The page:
# Counting up and down in recursive manner in JS

#### Tags: counter, functional-programming, javascript, recursion

I want to create a recursive function that can first, count up until the limit I decide, from the number I indicate and then start counting down when the limit is reached. I can already do this with a for loop but it feels like hard-coded since i am supplying the numbers in the loop.

Basically something like this:

```counter(0,10);
// 0, 1, 2, 3 ... 10, 9, 8... 0
```

Here’s what I thought of:

```counter = (number, limit) => {
limit !=== 0

if ( number = limit ) {
counter(number -1, limit -1)
console.log(number)
} else if ( number < limit ) {
counter(number + 1, limit + 1)
}
}
```

Idea behind this is, if the number is lower than the limit count up, if they are equal, decrement each argument by 1 to continue satisfying the first if condition.

When I run this command on v8, it gives a rangeError “maximum stack size reached”.

Also, this should not be an infinite loop.

For loop version:

```for (let i = 0; i < 11; i++ ) { console.log(i) }
for (let i = 9; i < 11 && i > -1; i--) { console.log(i) }
```

You don’t need to loop back down or decrement the value, as when you reach your base-case (the thing that stops the recursion), then you’ll jump back up the calling function, which holds the previous `value`:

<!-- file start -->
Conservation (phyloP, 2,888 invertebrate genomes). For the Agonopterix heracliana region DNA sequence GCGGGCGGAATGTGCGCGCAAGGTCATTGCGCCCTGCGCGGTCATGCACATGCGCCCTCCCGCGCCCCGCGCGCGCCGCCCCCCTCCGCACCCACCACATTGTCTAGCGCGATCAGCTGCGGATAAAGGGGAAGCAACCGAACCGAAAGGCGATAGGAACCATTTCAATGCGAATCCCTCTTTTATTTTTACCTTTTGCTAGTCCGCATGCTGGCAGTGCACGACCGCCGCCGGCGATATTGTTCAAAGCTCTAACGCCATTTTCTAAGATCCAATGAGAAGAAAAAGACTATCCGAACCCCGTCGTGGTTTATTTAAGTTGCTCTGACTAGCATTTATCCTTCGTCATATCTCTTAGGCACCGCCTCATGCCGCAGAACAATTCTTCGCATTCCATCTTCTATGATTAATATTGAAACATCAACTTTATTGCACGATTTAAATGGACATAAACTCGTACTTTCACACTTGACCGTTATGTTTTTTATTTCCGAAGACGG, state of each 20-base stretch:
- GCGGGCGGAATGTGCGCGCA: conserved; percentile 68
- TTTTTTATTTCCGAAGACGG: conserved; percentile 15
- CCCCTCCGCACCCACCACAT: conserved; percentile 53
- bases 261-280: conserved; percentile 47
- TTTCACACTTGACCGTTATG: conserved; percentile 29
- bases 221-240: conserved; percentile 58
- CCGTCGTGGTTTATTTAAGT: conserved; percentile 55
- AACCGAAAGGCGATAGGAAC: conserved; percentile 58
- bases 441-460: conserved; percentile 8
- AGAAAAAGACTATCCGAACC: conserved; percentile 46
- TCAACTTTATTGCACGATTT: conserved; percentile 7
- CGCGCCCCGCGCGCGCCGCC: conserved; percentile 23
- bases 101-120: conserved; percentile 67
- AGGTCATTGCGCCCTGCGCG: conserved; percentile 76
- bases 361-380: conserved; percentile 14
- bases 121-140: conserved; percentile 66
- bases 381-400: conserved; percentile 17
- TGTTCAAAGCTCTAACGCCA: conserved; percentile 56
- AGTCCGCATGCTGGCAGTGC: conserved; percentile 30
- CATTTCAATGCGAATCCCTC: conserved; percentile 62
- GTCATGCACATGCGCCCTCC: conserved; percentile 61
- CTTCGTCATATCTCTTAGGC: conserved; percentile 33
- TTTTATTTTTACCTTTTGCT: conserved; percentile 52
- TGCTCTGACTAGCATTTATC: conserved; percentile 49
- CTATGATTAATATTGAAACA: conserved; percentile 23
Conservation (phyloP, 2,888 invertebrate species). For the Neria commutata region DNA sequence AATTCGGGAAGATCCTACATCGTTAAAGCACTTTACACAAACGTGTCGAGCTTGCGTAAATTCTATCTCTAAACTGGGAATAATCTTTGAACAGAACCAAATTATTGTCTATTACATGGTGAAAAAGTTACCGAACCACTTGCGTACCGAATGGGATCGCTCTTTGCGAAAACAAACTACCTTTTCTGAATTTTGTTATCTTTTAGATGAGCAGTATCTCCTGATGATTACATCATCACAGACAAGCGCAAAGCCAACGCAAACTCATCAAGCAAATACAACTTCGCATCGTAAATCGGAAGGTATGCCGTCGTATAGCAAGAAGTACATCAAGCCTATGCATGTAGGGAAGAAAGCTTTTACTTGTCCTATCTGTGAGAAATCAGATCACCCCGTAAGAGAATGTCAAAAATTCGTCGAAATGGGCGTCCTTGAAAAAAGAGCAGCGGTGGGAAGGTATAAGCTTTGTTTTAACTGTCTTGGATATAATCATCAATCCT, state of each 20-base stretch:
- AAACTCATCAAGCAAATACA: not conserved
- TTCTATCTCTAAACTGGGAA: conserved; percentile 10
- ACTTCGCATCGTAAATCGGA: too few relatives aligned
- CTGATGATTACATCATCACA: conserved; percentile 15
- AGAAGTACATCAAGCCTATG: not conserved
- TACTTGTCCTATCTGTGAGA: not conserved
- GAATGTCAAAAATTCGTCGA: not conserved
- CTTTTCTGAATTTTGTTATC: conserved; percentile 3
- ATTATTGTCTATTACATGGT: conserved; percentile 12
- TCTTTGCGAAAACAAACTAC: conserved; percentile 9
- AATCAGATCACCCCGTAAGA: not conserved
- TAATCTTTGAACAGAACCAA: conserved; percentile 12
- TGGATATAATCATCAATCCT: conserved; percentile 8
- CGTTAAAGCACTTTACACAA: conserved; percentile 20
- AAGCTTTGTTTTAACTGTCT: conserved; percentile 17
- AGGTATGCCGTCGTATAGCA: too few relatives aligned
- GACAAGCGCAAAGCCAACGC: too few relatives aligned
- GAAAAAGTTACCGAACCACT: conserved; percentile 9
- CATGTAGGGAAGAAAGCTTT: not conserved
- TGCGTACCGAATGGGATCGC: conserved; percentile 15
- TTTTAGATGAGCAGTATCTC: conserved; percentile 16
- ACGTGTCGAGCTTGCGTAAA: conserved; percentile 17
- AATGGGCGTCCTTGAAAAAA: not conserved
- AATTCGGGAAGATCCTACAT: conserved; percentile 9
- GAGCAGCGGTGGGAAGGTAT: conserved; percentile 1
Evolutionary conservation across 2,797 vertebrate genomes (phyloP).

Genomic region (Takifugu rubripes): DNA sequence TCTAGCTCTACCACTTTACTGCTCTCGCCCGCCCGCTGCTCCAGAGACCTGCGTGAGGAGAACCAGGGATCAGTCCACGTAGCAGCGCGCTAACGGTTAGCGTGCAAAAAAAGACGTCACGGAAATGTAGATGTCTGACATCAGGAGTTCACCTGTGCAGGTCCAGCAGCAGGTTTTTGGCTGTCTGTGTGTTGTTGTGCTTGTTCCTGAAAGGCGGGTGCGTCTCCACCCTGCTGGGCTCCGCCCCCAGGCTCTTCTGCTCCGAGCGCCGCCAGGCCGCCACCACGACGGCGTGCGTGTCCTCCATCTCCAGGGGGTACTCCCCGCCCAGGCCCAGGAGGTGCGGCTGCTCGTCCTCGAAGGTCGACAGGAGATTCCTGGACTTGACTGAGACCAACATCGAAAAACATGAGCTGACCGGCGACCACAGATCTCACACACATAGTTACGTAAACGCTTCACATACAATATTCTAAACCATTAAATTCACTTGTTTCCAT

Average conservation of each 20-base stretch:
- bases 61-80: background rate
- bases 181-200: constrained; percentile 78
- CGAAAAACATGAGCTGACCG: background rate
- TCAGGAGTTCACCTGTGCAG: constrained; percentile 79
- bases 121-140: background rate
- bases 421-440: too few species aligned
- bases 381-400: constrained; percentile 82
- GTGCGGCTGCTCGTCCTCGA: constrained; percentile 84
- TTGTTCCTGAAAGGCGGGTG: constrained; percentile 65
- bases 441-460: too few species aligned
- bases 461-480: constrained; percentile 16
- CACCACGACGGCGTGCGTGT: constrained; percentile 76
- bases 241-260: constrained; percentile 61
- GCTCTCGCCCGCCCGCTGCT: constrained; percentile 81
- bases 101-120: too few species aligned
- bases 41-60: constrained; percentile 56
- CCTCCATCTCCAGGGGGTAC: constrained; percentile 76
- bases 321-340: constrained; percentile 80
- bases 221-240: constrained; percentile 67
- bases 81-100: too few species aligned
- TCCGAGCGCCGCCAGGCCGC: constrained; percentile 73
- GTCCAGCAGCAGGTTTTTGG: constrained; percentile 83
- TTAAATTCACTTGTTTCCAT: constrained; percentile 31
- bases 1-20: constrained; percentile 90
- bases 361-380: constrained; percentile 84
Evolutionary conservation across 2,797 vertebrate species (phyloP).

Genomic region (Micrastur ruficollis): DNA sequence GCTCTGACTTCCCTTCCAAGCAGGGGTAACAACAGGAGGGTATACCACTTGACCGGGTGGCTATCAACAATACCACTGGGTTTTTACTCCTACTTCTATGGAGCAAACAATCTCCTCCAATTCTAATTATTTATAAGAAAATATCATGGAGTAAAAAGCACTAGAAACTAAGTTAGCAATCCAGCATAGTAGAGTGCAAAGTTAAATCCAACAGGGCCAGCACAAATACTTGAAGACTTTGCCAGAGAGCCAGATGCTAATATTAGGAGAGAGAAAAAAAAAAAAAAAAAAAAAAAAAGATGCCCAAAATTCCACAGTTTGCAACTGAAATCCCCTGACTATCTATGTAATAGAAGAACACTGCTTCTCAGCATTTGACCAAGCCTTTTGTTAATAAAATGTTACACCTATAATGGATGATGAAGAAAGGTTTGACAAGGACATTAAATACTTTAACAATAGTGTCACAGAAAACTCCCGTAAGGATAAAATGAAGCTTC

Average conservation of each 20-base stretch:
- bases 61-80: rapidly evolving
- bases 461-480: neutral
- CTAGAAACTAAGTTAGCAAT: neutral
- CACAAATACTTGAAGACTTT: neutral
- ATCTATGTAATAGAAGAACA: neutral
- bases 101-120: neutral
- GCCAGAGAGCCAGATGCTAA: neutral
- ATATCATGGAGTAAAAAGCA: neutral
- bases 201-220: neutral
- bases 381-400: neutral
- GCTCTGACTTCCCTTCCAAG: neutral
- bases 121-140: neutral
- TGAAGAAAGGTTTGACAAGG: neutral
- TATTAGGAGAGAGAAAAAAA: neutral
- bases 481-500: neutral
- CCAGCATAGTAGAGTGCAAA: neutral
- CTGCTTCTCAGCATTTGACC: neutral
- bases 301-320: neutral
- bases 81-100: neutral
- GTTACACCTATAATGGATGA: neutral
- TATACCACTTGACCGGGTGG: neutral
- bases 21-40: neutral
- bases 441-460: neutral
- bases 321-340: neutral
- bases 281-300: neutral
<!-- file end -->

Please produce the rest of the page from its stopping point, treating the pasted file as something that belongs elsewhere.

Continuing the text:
```counter(0, 10) // logs: 0
|           ^
|           | (returns back to)
|---> counter(1, 10) // logs: 1
|             ^
|             | (returns back to)
|---> counter(2, 10) // logs: 2 <---
|                         | (returns back to)
|                         |
........   ---> counter(10, 10) // logs: 10 - base case
```

Each call of `counter()` will call counter again (shown in the above diagram with the child `counter` calls), these then print their current `value`. When you reach the base case, you print the current value, and return, which causes you to pass control back to the calling function. By this I mean that when you call a function, the function will run. When the function finishes, the code picks up back from where the function was originally called:

```function bar() {
console.log("bar");
}

console.log("foo"):
bar(); // call the function makes the code execution jump up into `bar` function. When that completes, our code execution jumps back to the next line, which logs "baz"
console.log("baz");```

in our `counter()` example, the place which called the child `counter()` functions are its parent `counter` function, which we jump (pass control back to) when the child function finishes executing (returns). Once control has been passed back. to the calling function (ie: the parent function in the diagram above) you can then log the `value` of again as that contains the previous value of `value`:

```function counter(value, limit) {
if(value === limit) {
console.log(value);
} else {
console.log(value); // on the way down / going deeper (increment)
counter(value+1, limit);
console.log(value); // on the way up / coming up from the depths (decrement)
}
}

counter(0,10);
// 0, 1, 2, 3 ... 10, 9, 8... 0```

Source: stackoverflow